The karyomastigont as an evolutionary seme
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The problem of eukaryogenesis—the evolutionary mechanism whereby eukaryotic cells evolved from prokaryotes—remains one of the great unsolved mysteries of cell biology, possibly due to the reductionist tendency of most scientists to work only within their subdisciplines. Communication between biologists who conduct research on the nucleus and those working on the cytoskeleton or endomembrane system are sometimes wanting, and yet, all of these quintessentially eukaryotic elements of the cell are interdependent, and are physically associated in many protists as the karyomastigont organellar system: nucleus, one or more basal bodies and flagella, nuclear connector, and Golgi apparatus. Here we suggest a more holistic view of the karyomastigont as not simply an organellar system, but an evolutionary seme, the archaic state of the eukaryotic cell. We also present a scheme whereby the karyomastigont may have dissociated, giving rise in more derived cells to one or more free nuclei and discrete flagellar apparati (akaryomastigonts).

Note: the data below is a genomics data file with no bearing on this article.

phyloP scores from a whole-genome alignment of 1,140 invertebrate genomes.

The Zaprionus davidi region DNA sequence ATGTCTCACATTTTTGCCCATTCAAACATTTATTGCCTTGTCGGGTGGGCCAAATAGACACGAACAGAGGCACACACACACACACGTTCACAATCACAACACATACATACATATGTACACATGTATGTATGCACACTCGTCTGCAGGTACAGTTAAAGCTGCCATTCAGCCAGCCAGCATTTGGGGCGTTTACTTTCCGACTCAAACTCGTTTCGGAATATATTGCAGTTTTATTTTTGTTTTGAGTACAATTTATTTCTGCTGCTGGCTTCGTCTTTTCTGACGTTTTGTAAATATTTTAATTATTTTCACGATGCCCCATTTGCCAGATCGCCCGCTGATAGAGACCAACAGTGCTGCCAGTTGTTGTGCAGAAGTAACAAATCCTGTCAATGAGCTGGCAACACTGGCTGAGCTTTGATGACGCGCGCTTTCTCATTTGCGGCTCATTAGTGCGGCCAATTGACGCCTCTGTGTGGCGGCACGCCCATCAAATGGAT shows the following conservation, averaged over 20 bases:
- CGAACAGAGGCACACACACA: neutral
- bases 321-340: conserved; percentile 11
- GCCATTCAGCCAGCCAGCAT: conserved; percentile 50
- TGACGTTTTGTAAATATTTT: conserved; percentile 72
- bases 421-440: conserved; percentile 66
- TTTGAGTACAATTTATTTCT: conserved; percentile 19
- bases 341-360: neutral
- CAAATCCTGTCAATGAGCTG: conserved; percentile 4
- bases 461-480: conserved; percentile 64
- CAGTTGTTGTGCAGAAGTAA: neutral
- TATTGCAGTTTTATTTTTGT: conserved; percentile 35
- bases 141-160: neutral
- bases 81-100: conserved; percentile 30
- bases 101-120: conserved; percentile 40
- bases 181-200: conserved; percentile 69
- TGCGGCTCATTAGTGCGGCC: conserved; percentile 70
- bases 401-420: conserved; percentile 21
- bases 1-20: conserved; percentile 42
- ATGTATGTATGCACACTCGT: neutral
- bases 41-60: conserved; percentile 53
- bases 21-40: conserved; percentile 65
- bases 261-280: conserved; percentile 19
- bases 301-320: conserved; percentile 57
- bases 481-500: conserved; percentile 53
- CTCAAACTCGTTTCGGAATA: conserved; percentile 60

Author Posting. © University of Chicago Press, 2012. This article is posted here by permission of University of Chicago Press for personal use, not for redistribution. The definitive version was published in Quarterly Review of Biology 87 (2012): 315-324, doi:10.1086/668165.